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The story behind Justin Tuck's Facemask


It's being called many things.

Shredder. Optimus Prime. Or, in keeping with the Comic-Con theme, The Fortress of Solitude.

But here Justin Tuck lets you in on the true inspiration for his new facemask.

"You see the old school trains, the grilles on the old school trains," he said after the final minicamp practice on Thursday. "That's what I was going for."

An extension of what he switched to last fall, the new cage was debuted this week by Tuck, who dares anyone to aggravate his neck again with the protection of 12 diagonal bars and five horizontal ones. Before this locomotive of a facemask, Tuck had six sideways bars (none diagonal), which he first wore in early October last season to limit the surface for opponents to grab onto.

Now his teammates are clamoring for one just like it.

"Everybody is like, 'Can I get that facemask?' No, it's exclusive to me, no one else can have it," Tuck said. "But it's a copycat league in everything people do so I wouldn't be surprised if there are a few of those floating around before we play."

If so, they'll have to ask equipment director Joe Skiba, who sketched the designs before sending it off to the manufacturer, Schutt Sports. And once it was ready, Skiba says, the question became when to debut it. The cat came out of the bag on Tuesday and there's no turning back.

"The idea is he doesn't want to get grabbed," said Skiba, who was honored this offseason with the Whitey Zimmerman Equipment Manager of the Year Award. "But then it becomes one of those situations where when you make a facemask with so many bars like that how much weight is going to be too much weight. So what Schutt did was we made that out of titanium, which is light as a feather. You can feel his helmet now, it feels just as light." 

What some people fail to realize, though, is that defensive tackle Chris Canty began the craze and had been wearing the six-bar mask to protect his eyes.

"So what happened was I think Justin was working out and Chris was working out and they were like, 'Hey, man, our masks are everywhere now,'" Skiba recalled, referring to Tuck's old one and the one Canty still wears. "Just like anything else, players want to be, not individuals, but they kind of want their own creative look…All of a sudden this is like the evolution of the goalie mask."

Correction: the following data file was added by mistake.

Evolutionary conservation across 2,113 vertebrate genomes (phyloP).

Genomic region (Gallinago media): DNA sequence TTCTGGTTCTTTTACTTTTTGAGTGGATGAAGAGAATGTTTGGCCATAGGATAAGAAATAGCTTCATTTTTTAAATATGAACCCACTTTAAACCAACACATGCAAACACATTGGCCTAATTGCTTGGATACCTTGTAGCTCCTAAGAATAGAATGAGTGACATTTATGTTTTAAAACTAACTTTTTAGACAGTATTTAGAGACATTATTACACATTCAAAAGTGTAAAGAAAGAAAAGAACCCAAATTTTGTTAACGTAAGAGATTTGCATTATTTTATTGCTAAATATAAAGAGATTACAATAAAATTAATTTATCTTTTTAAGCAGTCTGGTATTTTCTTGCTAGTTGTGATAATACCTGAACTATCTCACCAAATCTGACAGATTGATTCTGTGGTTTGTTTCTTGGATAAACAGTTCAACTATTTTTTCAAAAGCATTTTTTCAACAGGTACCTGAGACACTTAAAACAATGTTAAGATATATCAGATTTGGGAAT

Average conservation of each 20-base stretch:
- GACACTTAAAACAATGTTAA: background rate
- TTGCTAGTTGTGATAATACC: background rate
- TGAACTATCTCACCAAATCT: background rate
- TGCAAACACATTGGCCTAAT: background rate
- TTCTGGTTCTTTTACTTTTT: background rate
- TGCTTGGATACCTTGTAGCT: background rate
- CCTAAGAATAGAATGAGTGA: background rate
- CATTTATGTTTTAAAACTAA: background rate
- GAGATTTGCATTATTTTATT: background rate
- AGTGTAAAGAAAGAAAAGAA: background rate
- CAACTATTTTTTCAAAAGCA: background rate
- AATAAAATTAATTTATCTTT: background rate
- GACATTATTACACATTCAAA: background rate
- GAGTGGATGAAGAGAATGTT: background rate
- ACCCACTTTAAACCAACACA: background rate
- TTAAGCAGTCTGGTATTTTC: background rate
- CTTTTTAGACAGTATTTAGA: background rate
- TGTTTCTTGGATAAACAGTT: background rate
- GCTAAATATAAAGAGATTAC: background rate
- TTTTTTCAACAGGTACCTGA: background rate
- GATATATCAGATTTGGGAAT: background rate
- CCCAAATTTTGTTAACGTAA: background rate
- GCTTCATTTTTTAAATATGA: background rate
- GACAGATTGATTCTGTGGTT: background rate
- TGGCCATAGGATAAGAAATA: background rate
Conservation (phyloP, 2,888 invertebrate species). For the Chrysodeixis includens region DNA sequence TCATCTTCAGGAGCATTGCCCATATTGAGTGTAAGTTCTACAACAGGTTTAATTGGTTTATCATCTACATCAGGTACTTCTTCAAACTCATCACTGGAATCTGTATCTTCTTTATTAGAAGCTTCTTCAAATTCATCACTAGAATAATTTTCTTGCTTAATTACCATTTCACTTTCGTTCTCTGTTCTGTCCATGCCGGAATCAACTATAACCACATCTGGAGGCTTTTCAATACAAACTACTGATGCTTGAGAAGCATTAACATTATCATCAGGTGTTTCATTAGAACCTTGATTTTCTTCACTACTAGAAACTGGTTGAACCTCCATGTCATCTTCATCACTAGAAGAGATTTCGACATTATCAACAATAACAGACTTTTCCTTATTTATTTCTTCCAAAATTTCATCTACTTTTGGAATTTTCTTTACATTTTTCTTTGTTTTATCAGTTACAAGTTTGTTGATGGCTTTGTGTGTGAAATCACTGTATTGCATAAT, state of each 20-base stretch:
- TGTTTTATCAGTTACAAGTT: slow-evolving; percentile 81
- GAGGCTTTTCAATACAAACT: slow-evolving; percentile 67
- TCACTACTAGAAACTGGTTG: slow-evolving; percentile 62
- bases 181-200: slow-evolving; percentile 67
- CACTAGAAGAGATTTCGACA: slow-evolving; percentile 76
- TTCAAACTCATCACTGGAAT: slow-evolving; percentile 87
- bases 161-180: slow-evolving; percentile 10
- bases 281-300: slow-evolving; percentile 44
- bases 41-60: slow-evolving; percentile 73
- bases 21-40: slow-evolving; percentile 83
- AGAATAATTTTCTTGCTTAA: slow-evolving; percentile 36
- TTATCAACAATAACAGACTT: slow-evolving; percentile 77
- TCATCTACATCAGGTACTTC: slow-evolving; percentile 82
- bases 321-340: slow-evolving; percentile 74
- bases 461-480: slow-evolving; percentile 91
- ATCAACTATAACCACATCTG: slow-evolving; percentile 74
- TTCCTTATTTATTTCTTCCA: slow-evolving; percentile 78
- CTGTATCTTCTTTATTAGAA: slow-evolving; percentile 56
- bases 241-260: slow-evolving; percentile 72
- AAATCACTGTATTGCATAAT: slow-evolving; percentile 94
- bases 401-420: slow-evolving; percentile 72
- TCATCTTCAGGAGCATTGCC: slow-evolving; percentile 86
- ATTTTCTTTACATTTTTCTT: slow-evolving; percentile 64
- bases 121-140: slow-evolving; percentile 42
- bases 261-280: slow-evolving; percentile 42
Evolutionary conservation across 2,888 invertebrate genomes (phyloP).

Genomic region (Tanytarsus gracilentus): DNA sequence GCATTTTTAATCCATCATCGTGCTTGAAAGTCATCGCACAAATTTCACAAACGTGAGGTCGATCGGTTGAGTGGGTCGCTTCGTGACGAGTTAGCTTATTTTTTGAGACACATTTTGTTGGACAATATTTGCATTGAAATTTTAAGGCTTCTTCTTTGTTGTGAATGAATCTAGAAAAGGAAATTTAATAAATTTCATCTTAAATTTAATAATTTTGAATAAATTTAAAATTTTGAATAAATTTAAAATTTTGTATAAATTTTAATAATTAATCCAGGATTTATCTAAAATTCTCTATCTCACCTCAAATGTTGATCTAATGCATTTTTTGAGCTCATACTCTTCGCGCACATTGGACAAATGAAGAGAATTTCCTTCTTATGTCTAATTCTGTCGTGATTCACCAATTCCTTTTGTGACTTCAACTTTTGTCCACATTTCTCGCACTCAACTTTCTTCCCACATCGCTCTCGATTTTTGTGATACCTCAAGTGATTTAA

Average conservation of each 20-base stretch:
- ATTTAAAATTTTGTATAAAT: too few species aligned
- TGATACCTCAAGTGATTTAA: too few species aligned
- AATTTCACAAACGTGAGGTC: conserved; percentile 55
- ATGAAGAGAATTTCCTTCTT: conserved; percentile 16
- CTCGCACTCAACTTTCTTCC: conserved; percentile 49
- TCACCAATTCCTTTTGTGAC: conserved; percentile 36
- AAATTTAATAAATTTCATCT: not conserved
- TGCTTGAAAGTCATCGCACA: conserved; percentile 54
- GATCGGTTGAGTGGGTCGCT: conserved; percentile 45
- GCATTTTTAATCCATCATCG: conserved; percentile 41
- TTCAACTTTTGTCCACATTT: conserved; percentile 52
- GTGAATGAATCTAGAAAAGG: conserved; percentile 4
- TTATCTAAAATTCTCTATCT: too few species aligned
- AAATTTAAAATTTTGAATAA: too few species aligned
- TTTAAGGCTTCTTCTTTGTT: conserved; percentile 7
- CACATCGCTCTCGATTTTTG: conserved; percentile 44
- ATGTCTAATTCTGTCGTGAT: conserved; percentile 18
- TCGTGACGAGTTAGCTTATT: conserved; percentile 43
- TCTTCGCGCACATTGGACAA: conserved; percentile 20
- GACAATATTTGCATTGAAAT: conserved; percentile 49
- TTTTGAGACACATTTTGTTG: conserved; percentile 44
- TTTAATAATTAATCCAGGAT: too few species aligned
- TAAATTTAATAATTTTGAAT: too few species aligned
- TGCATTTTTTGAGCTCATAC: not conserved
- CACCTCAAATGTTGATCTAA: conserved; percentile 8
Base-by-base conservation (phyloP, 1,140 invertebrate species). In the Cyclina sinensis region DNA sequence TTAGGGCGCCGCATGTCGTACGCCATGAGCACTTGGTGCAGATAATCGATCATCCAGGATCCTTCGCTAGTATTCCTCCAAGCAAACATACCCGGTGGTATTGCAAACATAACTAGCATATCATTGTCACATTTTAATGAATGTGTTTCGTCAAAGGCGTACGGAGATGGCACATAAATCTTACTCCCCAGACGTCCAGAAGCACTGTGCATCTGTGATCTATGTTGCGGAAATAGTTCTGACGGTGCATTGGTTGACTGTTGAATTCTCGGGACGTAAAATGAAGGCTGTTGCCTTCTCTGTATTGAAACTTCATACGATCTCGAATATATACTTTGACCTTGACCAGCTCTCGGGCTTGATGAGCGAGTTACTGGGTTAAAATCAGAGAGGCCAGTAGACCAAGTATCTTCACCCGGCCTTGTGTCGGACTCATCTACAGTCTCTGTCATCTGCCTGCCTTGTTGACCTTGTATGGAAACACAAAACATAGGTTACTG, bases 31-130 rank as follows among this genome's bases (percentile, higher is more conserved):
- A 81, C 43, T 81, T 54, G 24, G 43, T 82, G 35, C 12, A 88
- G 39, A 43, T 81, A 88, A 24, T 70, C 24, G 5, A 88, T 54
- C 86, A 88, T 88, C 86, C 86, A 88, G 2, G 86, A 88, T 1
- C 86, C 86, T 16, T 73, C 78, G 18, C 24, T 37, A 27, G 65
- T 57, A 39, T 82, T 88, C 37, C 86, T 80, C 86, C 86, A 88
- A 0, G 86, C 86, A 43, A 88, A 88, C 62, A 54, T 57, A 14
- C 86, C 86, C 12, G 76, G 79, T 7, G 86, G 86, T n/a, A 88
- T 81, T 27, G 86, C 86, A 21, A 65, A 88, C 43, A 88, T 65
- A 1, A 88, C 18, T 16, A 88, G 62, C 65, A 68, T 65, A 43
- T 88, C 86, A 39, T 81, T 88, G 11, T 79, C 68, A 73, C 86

Teammates have taken notice and could be seen going in for a closer examination in between minicamp drills. Newcomer and defensive tackle Shaun Rogers is even going as far as to say each defensive lineman should have his own customized look.

"Shaun Rogers was saying the other day all the defensive linemen should have different cages," Skiba said. "He's just creating work for me. But it's funny because they see Justin's mask and then Justin is like, 'No, no, that's my mask, that's my mask.'"

Meanwhile, Skiba says Jason Pierre-Paul is happy with his ROPO-DW facemask, which isn't anything too crazy.

But that doesn't mean there won't be more to come when training camp rolls around next month. Skiba hinted there will be something more for Tuck, Canty and the rest of the group that will be "painstaking" for the manufacturer.

"I have something planned in the near future," Skiba said. "It will be very interesting to do. It's just like anything else, we have a backup for Justin already because this thing has already taken on a life of its own. It's all over the place already, so maybe in Albany we'll break something out for Albany. Then opening day we'll break out something for opening day."


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